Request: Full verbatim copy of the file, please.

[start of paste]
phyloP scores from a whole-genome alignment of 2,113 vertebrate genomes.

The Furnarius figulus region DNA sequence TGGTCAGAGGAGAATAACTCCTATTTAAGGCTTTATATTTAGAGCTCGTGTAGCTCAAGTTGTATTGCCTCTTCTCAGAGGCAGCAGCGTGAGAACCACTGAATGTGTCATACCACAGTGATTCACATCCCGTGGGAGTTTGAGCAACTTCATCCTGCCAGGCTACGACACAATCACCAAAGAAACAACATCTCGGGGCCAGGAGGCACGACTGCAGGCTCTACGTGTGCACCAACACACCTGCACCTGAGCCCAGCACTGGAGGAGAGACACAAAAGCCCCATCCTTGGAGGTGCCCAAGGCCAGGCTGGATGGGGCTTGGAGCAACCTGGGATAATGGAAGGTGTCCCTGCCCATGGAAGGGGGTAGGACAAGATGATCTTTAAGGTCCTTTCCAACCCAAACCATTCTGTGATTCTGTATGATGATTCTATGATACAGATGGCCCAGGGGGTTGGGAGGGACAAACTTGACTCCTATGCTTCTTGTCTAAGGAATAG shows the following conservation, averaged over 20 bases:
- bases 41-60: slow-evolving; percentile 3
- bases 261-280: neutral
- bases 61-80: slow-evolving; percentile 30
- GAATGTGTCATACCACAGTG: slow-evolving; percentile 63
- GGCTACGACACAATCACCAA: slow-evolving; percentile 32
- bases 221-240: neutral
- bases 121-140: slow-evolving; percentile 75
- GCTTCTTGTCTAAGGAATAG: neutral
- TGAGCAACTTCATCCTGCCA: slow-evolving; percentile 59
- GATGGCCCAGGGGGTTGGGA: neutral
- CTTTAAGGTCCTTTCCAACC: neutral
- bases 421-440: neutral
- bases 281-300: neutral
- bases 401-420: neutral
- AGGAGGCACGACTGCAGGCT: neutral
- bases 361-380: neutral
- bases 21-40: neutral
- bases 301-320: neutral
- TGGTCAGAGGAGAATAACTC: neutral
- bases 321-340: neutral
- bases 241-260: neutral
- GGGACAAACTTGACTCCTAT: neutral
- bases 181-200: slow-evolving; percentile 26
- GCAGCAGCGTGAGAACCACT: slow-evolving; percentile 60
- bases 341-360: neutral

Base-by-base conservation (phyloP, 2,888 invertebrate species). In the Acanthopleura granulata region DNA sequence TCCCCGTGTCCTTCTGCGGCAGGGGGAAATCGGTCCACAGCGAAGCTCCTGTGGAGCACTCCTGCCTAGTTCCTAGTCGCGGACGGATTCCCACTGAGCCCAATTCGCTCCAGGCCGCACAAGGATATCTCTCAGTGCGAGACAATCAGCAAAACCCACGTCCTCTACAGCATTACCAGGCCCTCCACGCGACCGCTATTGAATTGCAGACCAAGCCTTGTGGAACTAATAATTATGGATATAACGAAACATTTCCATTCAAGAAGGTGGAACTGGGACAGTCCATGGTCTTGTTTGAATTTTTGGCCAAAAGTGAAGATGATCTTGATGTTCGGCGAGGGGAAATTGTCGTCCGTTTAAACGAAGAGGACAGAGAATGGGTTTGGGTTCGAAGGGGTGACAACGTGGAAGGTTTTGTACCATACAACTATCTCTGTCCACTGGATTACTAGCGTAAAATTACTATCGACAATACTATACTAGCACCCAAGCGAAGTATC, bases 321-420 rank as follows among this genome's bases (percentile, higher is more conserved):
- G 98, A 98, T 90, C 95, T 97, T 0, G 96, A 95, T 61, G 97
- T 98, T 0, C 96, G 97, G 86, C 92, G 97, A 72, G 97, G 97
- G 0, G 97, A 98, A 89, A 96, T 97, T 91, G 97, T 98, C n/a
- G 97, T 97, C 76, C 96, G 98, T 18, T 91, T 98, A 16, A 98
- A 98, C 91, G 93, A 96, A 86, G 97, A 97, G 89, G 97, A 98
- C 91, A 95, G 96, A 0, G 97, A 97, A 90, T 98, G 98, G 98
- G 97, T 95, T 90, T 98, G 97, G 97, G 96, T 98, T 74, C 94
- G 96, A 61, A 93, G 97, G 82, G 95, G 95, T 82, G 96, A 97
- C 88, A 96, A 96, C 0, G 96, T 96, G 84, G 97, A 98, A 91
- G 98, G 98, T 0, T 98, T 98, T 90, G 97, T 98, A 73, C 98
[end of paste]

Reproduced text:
phyloP scores from a whole-genome alignment of 2,113 vertebrate genomes.

The Furnarius figulus region DNA sequence TGGTCAGAGGAGAATAACTCCTATTTAAGGCTTTATATTTAGAGCTCGTGTAGCTCAAGTTGTATTGCCTCTTCTCAGAGGCAGCAGCGTGAGAACCACTGAATGTGTCATACCACAGTGATTCACATCCCGTGGGAGTTTGAGCAACTTCATCCTGCCAGGCTACGACACAATCACCAAAGAAACAACATCTCGGGGCCAGGAGGCACGACTGCAGGCTCTACGTGTGCACCAACACACCTGCACCTGAGCCCAGCACTGGAGGAGAGACACAAAAGCCCCATCCTTGGAGGTGCCCAAGGCCAGGCTGGATGGGGCTTGGAGCAACCTGGGATAATGGAAGGTGTCCCTGCCCATGGAAGGGGGTAGGACAAGATGATCTTTAAGGTCCTTTCCAACCCAAACCATTCTGTGATTCTGTATGATGATTCTATGATACAGATGGCCCAGGGGGTTGGGAGGGACAAACTTGACTCCTATGCTTCTTGTCTAAGGAATAG shows the following conservation, averaged over 20 bases:
- bases 41-60: slow-evolving; percentile 3
- bases 261-280: neutral
- bases 61-80: slow-evolving; percentile 30
- GAATGTGTCATACCACAGTG: slow-evolving; percentile 63
- GGCTACGACACAATCACCAA: slow-evolving; percentile 32
- bases 221-240: neutral
- bases 121-140: slow-evolving; percentile 75
- GCTTCTTGTCTAAGGAATAG: neutral
- TGAGCAACTTCATCCTGCCA: slow-evolving; percentile 59
- GATGGCCCAGGGGGTTGGGA: neutral
- CTTTAAGGTCCTTTCCAACC: neutral
- bases 421-440: neutral
- bases 281-300: neutral
- bases 401-420: neutral
- AGGAGGCACGACTGCAGGCT: neutral
- bases 361-380: neutral
- bases 21-40: neutral
- bases 301-320: neutral
- TGGTCAGAGGAGAATAACTC: neutral
- bases 321-340: neutral
- bases 241-260: neutral
- GGGACAAACTTGACTCCTAT: neutral
- bases 181-200: slow-evolving; percentile 26
- GCAGCAGCGTGAGAACCACT: slow-evolving; percentile 60
- bases 341-360: neutral

Base-by-base conservation (phyloP, 2,888 invertebrate species). In the Acanthopleura granulata region DNA sequence TCCCCGTGTCCTTCTGCGGCAGGGGGAAATCGGTCCACAGCGAAGCTCCTGTGGAGCACTCCTGCCTAGTTCCTAGTCGCGGACGGATTCCCACTGAGCCCAATTCGCTCCAGGCCGCACAAGGATATCTCTCAGTGCGAGACAATCAGCAAAACCCACGTCCTCTACAGCATTACCAGGCCCTCCACGCGACCGCTATTGAATTGCAGACCAAGCCTTGTGGAACTAATAATTATGGATATAACGAAACATTTCCATTCAAGAAGGTGGAACTGGGACAGTCCATGGTCTTGTTTGAATTTTTGGCCAAAAGTGAAGATGATCTTGATGTTCGGCGAGGGGAAATTGTCGTCCGTTTAAACGAAGAGGACAGAGAATGGGTTTGGGTTCGAAGGGGTGACAACGTGGAAGGTTTTGTACCATACAACTATCTCTGTCCACTGGATTACTAGCGTAAAATTACTATCGACAATACTATACTAGCACCCAAGCGAAGTATC, bases 321-420 rank as follows among this genome's bases (percentile, higher is more conserved):
- G 98, A 98, T 90, C 95, T 97, T 0, G 96, A 95, T 61, G 97
- T 98, T 0, C 96, G 97, G 86, C 92, G 97, A 72, G 97, G 97
- G 0, G 97, A 98, A 89, A 96, T 97, T 91, G 97, T 98, C n/a
- G 97, T 97, C 76, C 96, G 98, T 18, T 91, T 98, A 16, A 98
- A 98, C 91, G 93, A 96, A 86, G 97, A 97, G 89, G 97, A 98
- C 91, A 95, G 96, A 0, G 97, A 97, A 90, T 98, G 98, G 98
- G 97, T 95, T 90, T 98, G 97, G 97, G 96, T 98, T 74, C 94
- G 96, A 61, A 93, G 97, G 82, G 95, G 95, T 82, G 96, A 97
- C 88, A 96, A 96, C 0, G 96, T 96, G 84, G 97, A 98, A 91
- G 98, G 98, T 0, T 98, T 98, T 90, G 97, T 98, A 73, C 98